Grassroot project aims to produce Saudi Arabia’s first female Dakar driver

Grassroot project aims to produce Saudi Arabia’s first female Dakar driver
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The project aims to introduce the first female Saudi races to Dakar. (Supplied)
Grassroot project aims to produce Saudi Arabia’s first female Dakar driver
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The project aims to introduce the first female Saudi races to Dakar. (Supplied)
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Updated 13 January 2020

Grassroot project aims to produce Saudi Arabia’s first female Dakar driver

Grassroot project aims to produce Saudi Arabia’s first female Dakar driver
  • Reem Al-Aboud, a young racing driver and one of the program members, drove the first stage of Dakar Saudi Arabia 2020 from Jeddah to Al-Wajh
  • Dakar Saudi Arabia 2020 takes place over 12 stages contested in 13 days

RIYADH: Dakar Rally organizers A.S.O. initiated a development project that aims to have female Saudi drivers take part in the 2021 edition of the challenging race.

A.S.O. worked with Saudi circuit racer Aseel Al-Hamad, who is also a board member of the Saudi Automobile and Motorcycle Federation (SAMF) and a representative of the FIA Women in Motorsports Commission.

Al-Hamad proposed a grassroot approach to put young Saudi talents in the driving seat and prepare them for next year’s edition of the desert adventure.

Reem Al-Aboud, a young racing driver and one of the program members, drove the first stage of Dakar Saudi Arabia 2020 from Jeddah to Al-Wajh. The 20-year-old is a club racer, whose passion for motorsport started with karting.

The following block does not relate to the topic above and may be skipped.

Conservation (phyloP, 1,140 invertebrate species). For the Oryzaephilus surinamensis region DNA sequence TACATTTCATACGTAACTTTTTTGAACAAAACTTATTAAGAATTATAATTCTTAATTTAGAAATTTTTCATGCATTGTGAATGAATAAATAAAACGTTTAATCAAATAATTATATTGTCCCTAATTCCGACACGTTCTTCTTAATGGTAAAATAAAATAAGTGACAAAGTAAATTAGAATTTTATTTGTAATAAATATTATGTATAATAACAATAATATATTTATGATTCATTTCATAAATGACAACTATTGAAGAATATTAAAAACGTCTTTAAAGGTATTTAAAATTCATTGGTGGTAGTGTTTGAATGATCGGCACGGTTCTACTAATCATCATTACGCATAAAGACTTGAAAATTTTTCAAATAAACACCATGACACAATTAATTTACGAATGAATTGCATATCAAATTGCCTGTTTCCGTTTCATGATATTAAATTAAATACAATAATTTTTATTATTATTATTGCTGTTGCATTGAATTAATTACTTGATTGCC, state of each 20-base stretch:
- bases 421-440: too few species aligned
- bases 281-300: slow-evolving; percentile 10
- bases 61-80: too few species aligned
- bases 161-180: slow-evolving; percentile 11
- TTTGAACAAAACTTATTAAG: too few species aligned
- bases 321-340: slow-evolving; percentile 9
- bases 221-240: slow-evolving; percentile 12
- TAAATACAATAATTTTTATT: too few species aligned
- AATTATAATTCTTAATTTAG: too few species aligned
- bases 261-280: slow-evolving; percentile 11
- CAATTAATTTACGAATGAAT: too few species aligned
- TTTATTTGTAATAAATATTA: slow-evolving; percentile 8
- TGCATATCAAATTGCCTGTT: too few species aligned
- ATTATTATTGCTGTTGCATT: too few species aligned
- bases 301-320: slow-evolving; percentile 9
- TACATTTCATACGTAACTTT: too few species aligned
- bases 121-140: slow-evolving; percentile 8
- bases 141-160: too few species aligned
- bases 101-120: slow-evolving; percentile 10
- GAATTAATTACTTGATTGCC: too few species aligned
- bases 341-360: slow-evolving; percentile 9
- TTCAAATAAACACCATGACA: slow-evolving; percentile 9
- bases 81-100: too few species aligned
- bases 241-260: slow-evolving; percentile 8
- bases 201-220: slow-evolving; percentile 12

She also won the second place at Saudi Time Attack and was the first Saudi female to test the Formula-E car in Diriyah ABB Formula E in 2018.

Expressing her excitement to be part of the project, Al-Aboud said: “I never imagined how thrilling it would be. The experience is totally different from track racing. I now know that I would want to be a rally driver besides my passion for track racing. It will require a lot of training and dedication to gain proper experience, and I am up for it.”

Another female driver in the running to be the first female Saudi competitor at Dakar Rally is Dania Akeel. The 31-year-old biker got the first female Speed Bike Competition License issued by SAMF and competed in UAE National Sportsbike Super Series as well as the Bahrain BMR600 Championship.

Among the other names to feature in the program was 31-year-old dirt biker Mashael Al-Obaidan who recently obtained a sport driving license and will be competing in local rally championships while she looks forward to the headline race next year.

Following Al-Aboud’s drive from Jeddah to Al-Wajh in Stage 1, Al-Hamad drove the fifth stage from AlUla to Hail and the sixth stage from Hail to Riyadh, while Akeel was behind the wheel in Stage 7 from Riyadh to Wadi Al-Dawasir. Al-Obaidan, meanwhile, drove in Stage 8, which started from and ended in Wadi Al Dawasir.

“This is just the start. We are doing this to discover our local female talents, work with A.S.O. to train them with Patissier and prepare them to compete at Dakar Saudi Arabia 2021,” Al-Hamad said.

Dakar Saudi Arabia 2020 takes place over 12 stages contested in 13 days and sees 342 pilots from 62 countries drive nearly 8,000km of uncharted Saudi desert.

 


Like father, like sons: Equestrian family win more than medals at Saudi competition

Like father, like sons: Equestrian family win more than medals at Saudi competition
In the two-day event held at Jeddah’s Trio Ranch with more than 130 horses, Mohammed Al-Hadi and his two sons showed off their skills and secured first, second and third places across several rounds. (Photos/Supplied)
Updated 38 min 55 sec ago

Like father, like sons: Equestrian family win more than medals at Saudi competition

Like father, like sons: Equestrian family win more than medals at Saudi competition
  • ‘Away from pursuing high scores in national and international championships, this sport is a continuous family legacy’